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7 definitions found

From: DICT.TW English-Chinese Dictionary 英漢字典

 butt /ˈbʌt/
 (v.)牴觸,頂撞,碰撞煙蒂,鎗托,屁股

From: Webster's Revised Unabridged Dictionary (1913)

 Butt, But  n.
 1. A limit; a bound; a goal; the extreme bound; the end.
 Here is my journey's end, here my butt
 And very sea mark of my utmost sail.   --Shak.
 Note:As applied to land, the word is nearly synonymous with mete, and signifies properly the end line or boundary; the abuttal.
 2. The larger or thicker end of anything; the blunt end, in distinction from the sharp end; as, the butt of a rifle.  Formerly also spelled but.  See 2nd but, n. sense 2.
 3. A mark to be shot at; a target.
 The groom his fellow groom at butts defies,
 And bends his bow, and levels with his eyes.   --Dryden.
 4. A person at whom ridicule, jest, or contempt is directed; as, the butt of the company.
    I played a sentence or two at my butt, which I thought very smart.   --Addison.
 5. A push, thrust, or sudden blow, given by the head of an animal; as, the butt of a ram.
 6. A thrust in fencing.
 To prove who gave the fairer butt,
 John shows the chalk on Robert's coat.   --Prior.
 7. A piece of land left unplowed at the end of a field.
    The hay was growing upon headlands and butts in cornfields.   --Burrill.
 8. Mech. (a) A joint where the ends of two objects come squarely together without scarfing or chamfering; -- also called butt joint. (b) The end of a connecting rod or other like piece, to which the boxing is attached by the strap, cotter, and gib. (c) The portion of a half-coupling fastened to the end of a hose.
 9. Shipbuilding The joint where two planks in a strake meet.
 10. Carp. A kind of hinge used in hanging doors, etc.; -- so named because fastened on the edge of the door, which butts against the casing, instead of on its face, like the strap hinge; also called butt hinge.
 11. Leather Trade The thickest and stoutest part of tanned oxhides, used for soles of boots, harness, trunks.
 12. The hut or shelter of the person who attends to the targets in rifle practice.
 Butt chain Saddlery, a short chain attached to the end of a tug.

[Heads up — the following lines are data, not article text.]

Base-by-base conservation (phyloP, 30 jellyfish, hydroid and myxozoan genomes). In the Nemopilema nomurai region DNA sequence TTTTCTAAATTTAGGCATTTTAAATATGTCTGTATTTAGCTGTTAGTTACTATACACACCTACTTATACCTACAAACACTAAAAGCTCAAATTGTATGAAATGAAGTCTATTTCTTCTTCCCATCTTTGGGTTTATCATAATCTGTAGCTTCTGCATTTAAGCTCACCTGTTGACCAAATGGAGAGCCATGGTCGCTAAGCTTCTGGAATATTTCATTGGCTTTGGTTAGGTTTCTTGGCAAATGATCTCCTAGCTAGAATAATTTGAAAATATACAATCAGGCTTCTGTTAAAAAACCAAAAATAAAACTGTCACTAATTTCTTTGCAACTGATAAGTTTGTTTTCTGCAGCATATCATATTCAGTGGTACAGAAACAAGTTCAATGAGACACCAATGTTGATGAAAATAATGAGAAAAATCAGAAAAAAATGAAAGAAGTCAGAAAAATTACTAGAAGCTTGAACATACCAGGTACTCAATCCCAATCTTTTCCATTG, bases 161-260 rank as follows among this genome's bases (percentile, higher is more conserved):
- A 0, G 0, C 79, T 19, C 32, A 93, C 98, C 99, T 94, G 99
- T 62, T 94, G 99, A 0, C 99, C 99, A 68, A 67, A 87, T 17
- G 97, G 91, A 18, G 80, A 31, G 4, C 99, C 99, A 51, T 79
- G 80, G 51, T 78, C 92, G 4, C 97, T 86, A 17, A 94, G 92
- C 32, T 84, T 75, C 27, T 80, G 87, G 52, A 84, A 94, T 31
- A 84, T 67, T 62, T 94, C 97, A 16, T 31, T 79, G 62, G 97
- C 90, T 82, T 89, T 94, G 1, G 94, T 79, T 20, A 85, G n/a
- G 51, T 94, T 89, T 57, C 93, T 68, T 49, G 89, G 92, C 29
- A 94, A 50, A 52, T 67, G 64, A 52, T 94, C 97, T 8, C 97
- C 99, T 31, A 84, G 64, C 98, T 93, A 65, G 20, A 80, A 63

Butt end. The thicker end of anything. See But end, under 2d But.
 Amen; and make me die a good old man!
 That's the butt end of a mother's blessing.   --Shak.
 A butt's length, the ordinary distance from the place of shooting to the butt, or mark.
 Butts and bounds Conveyancing, abuttals and boundaries. In lands of the ordinary rectangular shape, butts are the lines at the ends (F. bouts), and bounds are those on the sides, or sidings, as they were formerly termed. --Burrill.
 Bead and butt. See under Bead.
 Butt and butt, joining end to end without overlapping, as planks.
 Butt weld Mech., a butt joint, made by welding together the flat ends, or edges, of a piece of iron or steel, or of separate pieces, without having them overlap. See Weld.
 Full butt, headfirst with full force. [Colloq.] “The corporal . . . ran full butt at the lieutenant.” --Marryat.
 

From: Webster's Revised Unabridged Dictionary (1913)

 Butt, v. i. [imp. & p. p. Butted; p. pr. & vb. n. Butting.]
 1. To join at the butt, end, or outward extremity; to terminate; to be bounded; to abut.  [Written also but.]
    And Barnsdale there doth butt on Don's well-watered ground.   --Drayton.
 2. To thrust the head forward; to strike by thrusting the head forward, as an ox or a ram. [See Butt, n.]
 A snow-white steer before thine altar led,
 Butts with his threatening brows.   --Dryden.

From: Webster's Revised Unabridged Dictionary (1913)

 Butt, v. t. To strike by thrusting the head against; to strike with the head.
    Two harmless lambs are butting one the other.   --Sir H. Wotton.

From: Webster's Revised Unabridged Dictionary (1913)

 Butt, n.  A large cask or vessel for wine or beer. It contains two hogsheads.
 Note:A wine butt contains 126 wine gallons (= 105 imperial gallons, nearly); a beer butt 108 ale gallons (= about 110 imperial gallons).

From: Webster's Revised Unabridged Dictionary (1913)

 Butt, n. Zool. The common English flounder.
 

From: WordNet (r) 2.0

 butt
      n 1: thick end of the handle [syn: butt end]
      2: a victim of ridicule or pranks [syn: goat, laughingstock,
          stooge]
      3: the fleshy part of the human body that you sit on; "he
         deserves a good kick in the butt"; "are you going to sit
         on your fanny and do nothing?" [syn: buttocks, nates,
         arse, backside, bum, buns, can, fundament, hindquarters,
          hind end, keister, posterior, prat, rear, rear
         end, rump, stern, seat, tail, tail end, tooshie,
          tush, bottom, behind, derriere, fanny, ass]
      4: sports equipment consisting of an object set up for a
         marksman or archer to aim at [syn: target]
      5: finely ground tobacco wrapped in paper; for smoking [syn: cigarette,
          cigaret, coffin nail, fag]
      6: a joint made by fastening ends together without overlapping
         [syn: butt joint]
      7: a large cask (especially one holding a volume equivalent to
         2 hogsheads or 126 gallons)
      8: the small unused part of something (especially the end of a
         cigarette that is left after smoking) [syn: stub]
      v 1: lie adjacent to another or share a boundary; "Canada adjoins
           the U.S."; "England marches with Scotland" [syn: border,
            adjoin, edge, abut, march, butt against, butt
           on]
      2: to strike, thrust or shove against, often with head or
         horns; "He butted his sister out of the way" [syn: bunt]
      3: place end to end without overlapping; "The frames must be
         butted at the joints"